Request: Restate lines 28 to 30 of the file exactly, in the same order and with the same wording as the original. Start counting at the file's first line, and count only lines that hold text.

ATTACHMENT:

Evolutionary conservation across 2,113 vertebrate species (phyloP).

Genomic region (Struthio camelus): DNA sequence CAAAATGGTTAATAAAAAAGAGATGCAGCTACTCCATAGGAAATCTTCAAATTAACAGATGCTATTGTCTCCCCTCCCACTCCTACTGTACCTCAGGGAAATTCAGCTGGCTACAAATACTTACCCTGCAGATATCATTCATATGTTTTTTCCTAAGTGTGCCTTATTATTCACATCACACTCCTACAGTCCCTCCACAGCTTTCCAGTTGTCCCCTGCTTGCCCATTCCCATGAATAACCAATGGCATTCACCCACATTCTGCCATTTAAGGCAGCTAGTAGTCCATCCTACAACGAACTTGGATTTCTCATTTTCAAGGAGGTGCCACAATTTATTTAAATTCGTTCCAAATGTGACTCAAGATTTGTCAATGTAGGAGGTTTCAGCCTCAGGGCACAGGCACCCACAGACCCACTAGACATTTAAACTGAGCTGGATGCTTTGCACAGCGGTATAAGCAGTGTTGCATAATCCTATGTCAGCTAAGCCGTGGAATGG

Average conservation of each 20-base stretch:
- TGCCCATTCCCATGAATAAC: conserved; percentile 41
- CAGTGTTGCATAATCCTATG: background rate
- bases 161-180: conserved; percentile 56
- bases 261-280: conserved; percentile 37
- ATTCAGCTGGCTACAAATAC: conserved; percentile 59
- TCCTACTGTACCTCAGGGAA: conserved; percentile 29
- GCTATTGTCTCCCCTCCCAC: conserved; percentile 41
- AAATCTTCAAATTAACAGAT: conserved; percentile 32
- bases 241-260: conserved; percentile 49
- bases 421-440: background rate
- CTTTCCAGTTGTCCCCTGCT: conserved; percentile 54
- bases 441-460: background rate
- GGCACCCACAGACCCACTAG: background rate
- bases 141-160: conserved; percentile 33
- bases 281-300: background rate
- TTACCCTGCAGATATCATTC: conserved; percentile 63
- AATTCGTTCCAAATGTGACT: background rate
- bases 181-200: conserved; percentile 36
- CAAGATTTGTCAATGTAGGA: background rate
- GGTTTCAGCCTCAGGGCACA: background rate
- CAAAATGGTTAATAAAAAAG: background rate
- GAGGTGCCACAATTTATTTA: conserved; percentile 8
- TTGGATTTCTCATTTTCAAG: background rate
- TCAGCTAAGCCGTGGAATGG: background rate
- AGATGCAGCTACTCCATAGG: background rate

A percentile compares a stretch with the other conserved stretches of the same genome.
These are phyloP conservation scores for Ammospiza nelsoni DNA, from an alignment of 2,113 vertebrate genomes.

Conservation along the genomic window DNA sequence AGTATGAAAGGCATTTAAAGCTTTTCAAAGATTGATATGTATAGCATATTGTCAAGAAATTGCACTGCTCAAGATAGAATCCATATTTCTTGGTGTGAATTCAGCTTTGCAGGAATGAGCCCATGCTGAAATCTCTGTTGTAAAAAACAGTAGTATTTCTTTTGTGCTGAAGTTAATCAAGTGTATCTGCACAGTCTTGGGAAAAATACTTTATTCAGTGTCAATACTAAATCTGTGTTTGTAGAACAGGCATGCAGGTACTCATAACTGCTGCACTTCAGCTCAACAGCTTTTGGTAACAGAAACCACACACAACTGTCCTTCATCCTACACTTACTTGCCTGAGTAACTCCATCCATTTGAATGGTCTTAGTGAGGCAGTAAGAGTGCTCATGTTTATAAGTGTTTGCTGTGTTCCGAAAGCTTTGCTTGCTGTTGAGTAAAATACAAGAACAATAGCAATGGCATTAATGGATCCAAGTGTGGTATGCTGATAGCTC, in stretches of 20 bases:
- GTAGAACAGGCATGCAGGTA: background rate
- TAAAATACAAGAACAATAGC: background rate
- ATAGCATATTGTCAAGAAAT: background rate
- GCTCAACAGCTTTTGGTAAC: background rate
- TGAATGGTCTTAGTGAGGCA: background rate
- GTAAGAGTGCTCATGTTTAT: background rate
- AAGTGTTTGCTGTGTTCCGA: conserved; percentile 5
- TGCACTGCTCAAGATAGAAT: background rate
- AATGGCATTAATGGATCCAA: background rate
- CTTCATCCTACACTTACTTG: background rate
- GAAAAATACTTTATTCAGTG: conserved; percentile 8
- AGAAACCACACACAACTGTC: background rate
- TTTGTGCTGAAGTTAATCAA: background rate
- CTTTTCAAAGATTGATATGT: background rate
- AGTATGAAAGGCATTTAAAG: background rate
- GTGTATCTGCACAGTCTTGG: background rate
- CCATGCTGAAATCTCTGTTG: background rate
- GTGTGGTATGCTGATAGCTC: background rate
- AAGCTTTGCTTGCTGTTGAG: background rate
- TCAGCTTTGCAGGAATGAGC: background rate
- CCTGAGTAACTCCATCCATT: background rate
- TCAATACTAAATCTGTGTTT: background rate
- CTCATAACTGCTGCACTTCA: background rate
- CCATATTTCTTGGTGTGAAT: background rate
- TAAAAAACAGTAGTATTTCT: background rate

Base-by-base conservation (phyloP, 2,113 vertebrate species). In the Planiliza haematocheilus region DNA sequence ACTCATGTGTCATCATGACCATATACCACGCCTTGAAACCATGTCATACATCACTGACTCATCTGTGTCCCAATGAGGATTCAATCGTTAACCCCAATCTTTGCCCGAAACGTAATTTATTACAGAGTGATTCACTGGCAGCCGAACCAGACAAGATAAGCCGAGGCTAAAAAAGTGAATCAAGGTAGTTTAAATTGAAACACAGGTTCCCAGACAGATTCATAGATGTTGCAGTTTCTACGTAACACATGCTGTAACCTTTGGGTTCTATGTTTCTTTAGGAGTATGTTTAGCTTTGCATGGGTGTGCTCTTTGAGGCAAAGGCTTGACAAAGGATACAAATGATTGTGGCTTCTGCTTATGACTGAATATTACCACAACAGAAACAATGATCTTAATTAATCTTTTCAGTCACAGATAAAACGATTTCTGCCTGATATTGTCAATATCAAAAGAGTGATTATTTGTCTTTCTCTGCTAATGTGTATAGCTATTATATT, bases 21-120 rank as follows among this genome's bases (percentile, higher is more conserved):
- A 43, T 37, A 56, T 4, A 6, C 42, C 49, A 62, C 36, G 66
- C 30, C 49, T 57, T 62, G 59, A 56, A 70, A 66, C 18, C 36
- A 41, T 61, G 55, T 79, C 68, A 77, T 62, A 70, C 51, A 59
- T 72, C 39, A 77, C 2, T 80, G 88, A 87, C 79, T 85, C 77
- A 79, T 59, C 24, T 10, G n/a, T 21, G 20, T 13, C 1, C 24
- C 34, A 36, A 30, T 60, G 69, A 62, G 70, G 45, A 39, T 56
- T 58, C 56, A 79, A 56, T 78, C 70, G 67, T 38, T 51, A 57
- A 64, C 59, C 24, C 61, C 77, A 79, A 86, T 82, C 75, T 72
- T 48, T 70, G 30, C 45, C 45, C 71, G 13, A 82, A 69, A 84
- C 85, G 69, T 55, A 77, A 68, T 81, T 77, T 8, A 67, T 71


- AGATGCAGCTACTCCATAGG: background rate

A percentile compares a stretch with the other conserved stretches of the same genome.
These are phyloP conservation scores for Ammospiza nelsoni DNA, from an alignment of 2,113 vertebrate genomes.